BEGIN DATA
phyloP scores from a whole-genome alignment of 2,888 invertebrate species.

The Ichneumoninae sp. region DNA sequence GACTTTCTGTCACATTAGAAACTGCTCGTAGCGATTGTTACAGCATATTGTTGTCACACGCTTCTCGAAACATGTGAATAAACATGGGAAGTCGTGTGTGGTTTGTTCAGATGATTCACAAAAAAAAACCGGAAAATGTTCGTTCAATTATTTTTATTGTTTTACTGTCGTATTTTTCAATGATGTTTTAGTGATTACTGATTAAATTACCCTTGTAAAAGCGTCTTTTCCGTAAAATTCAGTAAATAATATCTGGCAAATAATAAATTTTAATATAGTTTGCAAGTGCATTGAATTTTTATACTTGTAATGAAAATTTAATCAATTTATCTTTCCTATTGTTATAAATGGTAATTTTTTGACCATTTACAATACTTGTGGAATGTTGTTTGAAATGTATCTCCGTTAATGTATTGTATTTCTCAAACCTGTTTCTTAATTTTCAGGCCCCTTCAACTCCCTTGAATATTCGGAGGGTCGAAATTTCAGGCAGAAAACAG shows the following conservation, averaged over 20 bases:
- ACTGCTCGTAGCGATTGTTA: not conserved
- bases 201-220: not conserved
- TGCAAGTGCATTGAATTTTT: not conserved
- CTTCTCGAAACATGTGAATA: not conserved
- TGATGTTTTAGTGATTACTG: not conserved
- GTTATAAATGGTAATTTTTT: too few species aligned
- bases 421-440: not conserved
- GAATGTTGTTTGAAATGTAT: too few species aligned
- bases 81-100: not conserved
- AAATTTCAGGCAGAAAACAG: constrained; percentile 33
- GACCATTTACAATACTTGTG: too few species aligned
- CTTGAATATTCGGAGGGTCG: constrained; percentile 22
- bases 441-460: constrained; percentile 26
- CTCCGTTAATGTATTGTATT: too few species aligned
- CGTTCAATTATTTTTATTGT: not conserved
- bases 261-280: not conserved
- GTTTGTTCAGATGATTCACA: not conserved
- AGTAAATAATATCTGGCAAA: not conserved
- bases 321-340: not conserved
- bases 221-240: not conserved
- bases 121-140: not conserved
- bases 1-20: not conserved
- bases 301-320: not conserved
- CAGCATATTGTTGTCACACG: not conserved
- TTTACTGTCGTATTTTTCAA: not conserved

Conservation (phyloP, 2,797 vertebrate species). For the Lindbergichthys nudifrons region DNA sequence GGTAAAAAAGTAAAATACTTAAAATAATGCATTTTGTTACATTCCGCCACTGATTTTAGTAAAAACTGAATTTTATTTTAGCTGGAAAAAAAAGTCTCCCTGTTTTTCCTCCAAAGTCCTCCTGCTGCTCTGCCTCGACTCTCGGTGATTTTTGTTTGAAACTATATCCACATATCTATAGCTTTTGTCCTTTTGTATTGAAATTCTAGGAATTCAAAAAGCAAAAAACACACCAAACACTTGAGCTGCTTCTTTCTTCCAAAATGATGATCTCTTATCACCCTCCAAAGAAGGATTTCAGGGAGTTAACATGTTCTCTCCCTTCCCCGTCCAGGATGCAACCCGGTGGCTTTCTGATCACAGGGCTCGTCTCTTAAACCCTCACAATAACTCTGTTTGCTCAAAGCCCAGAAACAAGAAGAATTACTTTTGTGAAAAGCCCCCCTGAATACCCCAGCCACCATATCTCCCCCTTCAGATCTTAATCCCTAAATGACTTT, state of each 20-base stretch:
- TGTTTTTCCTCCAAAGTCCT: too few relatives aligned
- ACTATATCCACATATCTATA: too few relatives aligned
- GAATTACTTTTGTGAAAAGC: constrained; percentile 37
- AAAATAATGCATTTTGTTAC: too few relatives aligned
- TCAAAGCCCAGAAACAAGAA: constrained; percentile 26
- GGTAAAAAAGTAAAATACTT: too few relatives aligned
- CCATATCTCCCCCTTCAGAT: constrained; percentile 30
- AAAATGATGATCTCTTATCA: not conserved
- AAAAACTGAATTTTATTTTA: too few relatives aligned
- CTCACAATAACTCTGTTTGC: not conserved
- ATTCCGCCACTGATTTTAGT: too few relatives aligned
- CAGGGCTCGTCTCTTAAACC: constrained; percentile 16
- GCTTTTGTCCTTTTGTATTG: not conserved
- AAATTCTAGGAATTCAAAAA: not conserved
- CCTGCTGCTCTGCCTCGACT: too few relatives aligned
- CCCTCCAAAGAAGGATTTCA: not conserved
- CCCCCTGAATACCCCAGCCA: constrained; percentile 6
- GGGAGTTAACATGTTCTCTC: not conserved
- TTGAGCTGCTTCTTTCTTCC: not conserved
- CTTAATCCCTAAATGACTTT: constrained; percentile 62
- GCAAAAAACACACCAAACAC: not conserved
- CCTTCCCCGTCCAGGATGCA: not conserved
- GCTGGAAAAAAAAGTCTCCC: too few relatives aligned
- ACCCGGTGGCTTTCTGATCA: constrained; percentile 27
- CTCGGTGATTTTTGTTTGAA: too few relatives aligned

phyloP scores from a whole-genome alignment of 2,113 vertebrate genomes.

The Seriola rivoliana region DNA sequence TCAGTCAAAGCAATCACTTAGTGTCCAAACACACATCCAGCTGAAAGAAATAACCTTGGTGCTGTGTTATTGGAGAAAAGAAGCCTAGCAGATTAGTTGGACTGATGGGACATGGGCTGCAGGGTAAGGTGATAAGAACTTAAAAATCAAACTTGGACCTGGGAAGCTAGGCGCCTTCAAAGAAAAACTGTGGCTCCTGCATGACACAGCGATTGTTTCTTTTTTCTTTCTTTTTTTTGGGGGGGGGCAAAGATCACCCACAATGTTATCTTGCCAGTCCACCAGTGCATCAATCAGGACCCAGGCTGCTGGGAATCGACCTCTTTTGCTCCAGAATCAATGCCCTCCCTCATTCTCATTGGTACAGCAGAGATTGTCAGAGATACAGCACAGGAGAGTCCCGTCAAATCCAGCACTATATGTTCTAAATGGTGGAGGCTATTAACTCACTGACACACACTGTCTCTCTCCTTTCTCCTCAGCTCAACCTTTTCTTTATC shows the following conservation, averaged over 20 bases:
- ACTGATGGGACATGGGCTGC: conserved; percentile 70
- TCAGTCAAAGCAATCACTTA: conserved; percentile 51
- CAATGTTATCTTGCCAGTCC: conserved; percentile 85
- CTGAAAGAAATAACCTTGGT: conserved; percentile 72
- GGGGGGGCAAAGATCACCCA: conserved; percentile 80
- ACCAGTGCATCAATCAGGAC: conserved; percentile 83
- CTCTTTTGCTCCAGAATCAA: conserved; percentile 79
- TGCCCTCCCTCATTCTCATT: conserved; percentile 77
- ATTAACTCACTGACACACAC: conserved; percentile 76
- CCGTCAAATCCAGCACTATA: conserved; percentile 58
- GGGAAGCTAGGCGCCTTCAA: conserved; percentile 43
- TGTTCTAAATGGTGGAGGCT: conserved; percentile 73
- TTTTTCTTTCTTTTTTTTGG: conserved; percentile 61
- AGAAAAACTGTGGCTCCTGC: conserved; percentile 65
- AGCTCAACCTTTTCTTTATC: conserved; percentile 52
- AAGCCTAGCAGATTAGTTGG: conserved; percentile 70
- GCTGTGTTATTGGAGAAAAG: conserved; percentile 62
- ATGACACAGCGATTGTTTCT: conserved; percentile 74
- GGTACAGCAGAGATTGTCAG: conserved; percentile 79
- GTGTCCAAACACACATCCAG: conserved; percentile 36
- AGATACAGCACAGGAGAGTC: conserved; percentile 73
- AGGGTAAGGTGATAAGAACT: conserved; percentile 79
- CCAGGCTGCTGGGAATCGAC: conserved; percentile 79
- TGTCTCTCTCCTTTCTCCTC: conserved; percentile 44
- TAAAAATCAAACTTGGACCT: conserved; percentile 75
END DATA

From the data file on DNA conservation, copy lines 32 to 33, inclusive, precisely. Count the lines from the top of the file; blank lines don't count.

- AAAATAATGCATTTTGTTAC: too few relatives aligned
- TCAAAGCCCAGAAACAAGAA: constrained; percentile 26